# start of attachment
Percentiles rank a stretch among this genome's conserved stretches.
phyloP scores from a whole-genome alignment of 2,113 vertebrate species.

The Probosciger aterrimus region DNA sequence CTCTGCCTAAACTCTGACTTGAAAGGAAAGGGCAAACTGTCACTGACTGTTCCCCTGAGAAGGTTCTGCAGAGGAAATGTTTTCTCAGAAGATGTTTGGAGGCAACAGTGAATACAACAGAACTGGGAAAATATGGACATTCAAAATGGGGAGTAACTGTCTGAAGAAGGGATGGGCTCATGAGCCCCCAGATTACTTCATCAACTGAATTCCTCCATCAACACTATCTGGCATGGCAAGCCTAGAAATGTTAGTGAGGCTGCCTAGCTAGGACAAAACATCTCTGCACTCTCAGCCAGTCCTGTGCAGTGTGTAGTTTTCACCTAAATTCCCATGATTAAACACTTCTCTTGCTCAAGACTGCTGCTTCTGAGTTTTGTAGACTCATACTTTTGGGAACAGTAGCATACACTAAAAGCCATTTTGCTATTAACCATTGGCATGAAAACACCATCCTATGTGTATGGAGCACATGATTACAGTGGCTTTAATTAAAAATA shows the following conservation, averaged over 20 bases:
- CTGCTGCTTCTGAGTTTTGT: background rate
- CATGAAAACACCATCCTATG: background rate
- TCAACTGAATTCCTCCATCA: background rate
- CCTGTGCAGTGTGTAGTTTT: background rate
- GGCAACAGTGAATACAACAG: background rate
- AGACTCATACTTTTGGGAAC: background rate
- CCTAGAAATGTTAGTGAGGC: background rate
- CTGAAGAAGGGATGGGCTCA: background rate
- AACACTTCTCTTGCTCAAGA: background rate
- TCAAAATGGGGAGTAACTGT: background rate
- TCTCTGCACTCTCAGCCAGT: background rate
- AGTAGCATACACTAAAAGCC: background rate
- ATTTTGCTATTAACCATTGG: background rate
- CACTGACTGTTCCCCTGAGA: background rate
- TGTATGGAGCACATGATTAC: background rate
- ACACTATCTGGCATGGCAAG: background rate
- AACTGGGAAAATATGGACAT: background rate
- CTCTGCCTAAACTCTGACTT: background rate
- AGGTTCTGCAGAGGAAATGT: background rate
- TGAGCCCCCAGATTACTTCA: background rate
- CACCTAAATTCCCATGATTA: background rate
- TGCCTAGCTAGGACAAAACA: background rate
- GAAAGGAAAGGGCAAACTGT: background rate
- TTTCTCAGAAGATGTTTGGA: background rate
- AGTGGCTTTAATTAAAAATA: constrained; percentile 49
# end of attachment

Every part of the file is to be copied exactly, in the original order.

Percentiles rank a stretch among this genome's conserved stretches.
phyloP scores from a whole-genome alignment of 2,113 vertebrate species.

The Probosciger aterrimus region DNA sequence CTCTGCCTAAACTCTGACTTGAAAGGAAAGGGCAAACTGTCACTGACTGTTCCCCTGAGAAGGTTCTGCAGAGGAAATGTTTTCTCAGAAGATGTTTGGAGGCAACAGTGAATACAACAGAACTGGGAAAATATGGACATTCAAAATGGGGAGTAACTGTCTGAAGAAGGGATGGGCTCATGAGCCCCCAGATTACTTCATCAACTGAATTCCTCCATCAACACTATCTGGCATGGCAAGCCTAGAAATGTTAGTGAGGCTGCCTAGCTAGGACAAAACATCTCTGCACTCTCAGCCAGTCCTGTGCAGTGTGTAGTTTTCACCTAAATTCCCATGATTAAACACTTCTCTTGCTCAAGACTGCTGCTTCTGAGTTTTGTAGACTCATACTTTTGGGAACAGTAGCATACACTAAAAGCCATTTTGCTATTAACCATTGGCATGAAAACACCATCCTATGTGTATGGAGCACATGATTACAGTGGCTTTAATTAAAAATA shows the following conservation, averaged over 20 bases:
- CTGCTGCTTCTGAGTTTTGT: background rate
- CATGAAAACACCATCCTATG: background rate
- TCAACTGAATTCCTCCATCA: background rate
- CCTGTGCAGTGTGTAGTTTT: background rate
- GGCAACAGTGAATACAACAG: background rate
- AGACTCATACTTTTGGGAAC: background rate
- CCTAGAAATGTTAGTGAGGC: background rate
- CTGAAGAAGGGATGGGCTCA: background rate
- AACACTTCTCTTGCTCAAGA: background rate
- TCAAAATGGGGAGTAACTGT: background rate
- TCTCTGCACTCTCAGCCAGT: background rate
- AGTAGCATACACTAAAAGCC: background rate
- ATTTTGCTATTAACCATTGG: background rate
- CACTGACTGTTCCCCTGAGA: background rate
- TGTATGGAGCACATGATTAC: background rate
- ACACTATCTGGCATGGCAAG: background rate
- AACTGGGAAAATATGGACAT: background rate
- CTCTGCCTAAACTCTGACTT: background rate
- AGGTTCTGCAGAGGAAATGT: background rate
- TGAGCCCCCAGATTACTTCA: background rate
- CACCTAAATTCCCATGATTA: background rate
- TGCCTAGCTAGGACAAAACA: background rate
- GAAAGGAAAGGGCAAACTGT: background rate
- TTTCTCAGAAGATGTTTGGA: background rate
- AGTGGCTTTAATTAAAAATA: constrained; percentile 49